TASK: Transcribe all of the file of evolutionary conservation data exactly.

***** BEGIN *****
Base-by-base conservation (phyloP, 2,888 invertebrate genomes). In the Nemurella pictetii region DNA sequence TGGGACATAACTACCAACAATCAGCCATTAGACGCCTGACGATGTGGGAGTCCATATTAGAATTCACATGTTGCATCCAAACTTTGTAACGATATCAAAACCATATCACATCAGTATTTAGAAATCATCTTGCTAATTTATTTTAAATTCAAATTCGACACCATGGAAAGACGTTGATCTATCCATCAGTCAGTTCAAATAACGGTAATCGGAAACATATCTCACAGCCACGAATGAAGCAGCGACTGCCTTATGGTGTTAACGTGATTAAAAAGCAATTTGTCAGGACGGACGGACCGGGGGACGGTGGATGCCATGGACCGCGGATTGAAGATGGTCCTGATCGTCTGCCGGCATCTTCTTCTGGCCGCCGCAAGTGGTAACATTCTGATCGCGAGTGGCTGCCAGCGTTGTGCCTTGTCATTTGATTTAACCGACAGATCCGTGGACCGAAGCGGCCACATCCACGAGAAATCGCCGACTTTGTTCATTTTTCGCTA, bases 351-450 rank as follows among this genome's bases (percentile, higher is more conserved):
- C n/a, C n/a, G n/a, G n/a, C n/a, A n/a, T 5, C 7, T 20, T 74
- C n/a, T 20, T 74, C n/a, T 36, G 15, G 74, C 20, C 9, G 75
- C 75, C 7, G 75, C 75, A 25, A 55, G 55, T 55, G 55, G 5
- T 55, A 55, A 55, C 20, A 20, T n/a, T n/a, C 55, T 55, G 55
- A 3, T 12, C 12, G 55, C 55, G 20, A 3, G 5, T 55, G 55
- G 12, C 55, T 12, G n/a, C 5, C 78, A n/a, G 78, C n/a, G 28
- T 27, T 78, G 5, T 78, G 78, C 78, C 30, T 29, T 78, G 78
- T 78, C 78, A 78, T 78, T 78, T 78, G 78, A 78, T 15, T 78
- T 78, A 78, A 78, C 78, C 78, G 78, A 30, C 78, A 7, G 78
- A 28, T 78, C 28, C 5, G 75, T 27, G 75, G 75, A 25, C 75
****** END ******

Base-by-base conservation (phyloP, 2,888 invertebrate genomes). In the Nemurella pictetii region DNA sequence TGGGACATAACTACCAACAATCAGCCATTAGACGCCTGACGATGTGGGAGTCCATATTAGAATTCACATGTTGCATCCAAACTTTGTAACGATATCAAAACCATATCACATCAGTATTTAGAAATCATCTTGCTAATTTATTTTAAATTCAAATTCGACACCATGGAAAGACGTTGATCTATCCATCAGTCAGTTCAAATAACGGTAATCGGAAACATATCTCACAGCCACGAATGAAGCAGCGACTGCCTTATGGTGTTAACGTGATTAAAAAGCAATTTGTCAGGACGGACGGACCGGGGGACGGTGGATGCCATGGACCGCGGATTGAAGATGGTCCTGATCGTCTGCCGGCATCTTCTTCTGGCCGCCGCAAGTGGTAACATTCTGATCGCGAGTGGCTGCCAGCGTTGTGCCTTGTCATTTGATTTAACCGACAGATCCGTGGACCGAAGCGGCCACATCCACGAGAAATCGCCGACTTTGTTCATTTTTCGCTA, bases 351-450 rank as follows among this genome's bases (percentile, higher is more conserved):
- C n/a, C n/a, G n/a, G n/a, C n/a, A n/a, T 5, C 7, T 20, T 74
- C n/a, T 20, T 74, C n/a, T 36, G 15, G 74, C 20, C 9, G 75
- C 75, C 7, G 75, C 75, A 25, A 55, G 55, T 55, G 55, G 5
- T 55, A 55, A 55, C 20, A 20, T n/a, T n/a, C 55, T 55, G 55
- A 3, T 12, C 12, G 55, C 55, G 20, A 3, G 5, T 55, G 55
- G 12, C 55, T 12, G n/a, C 5, C 78, A n/a, G 78, C n/a, G 28
- T 27, T 78, G 5, T 78, G 78, C 78, C 30, T 29, T 78, G 78
- T 78, C 78, A 78, T 78, T 78, T 78, G 78, A 78, T 15, T 78
- T 78, A 78, A 78, C 78, C 78, G 78, A 30, C 78, A 7, G 78
- A 28, T 78, C 28, C 5, G 75, T 27, G 75, G 75, A 25, C 75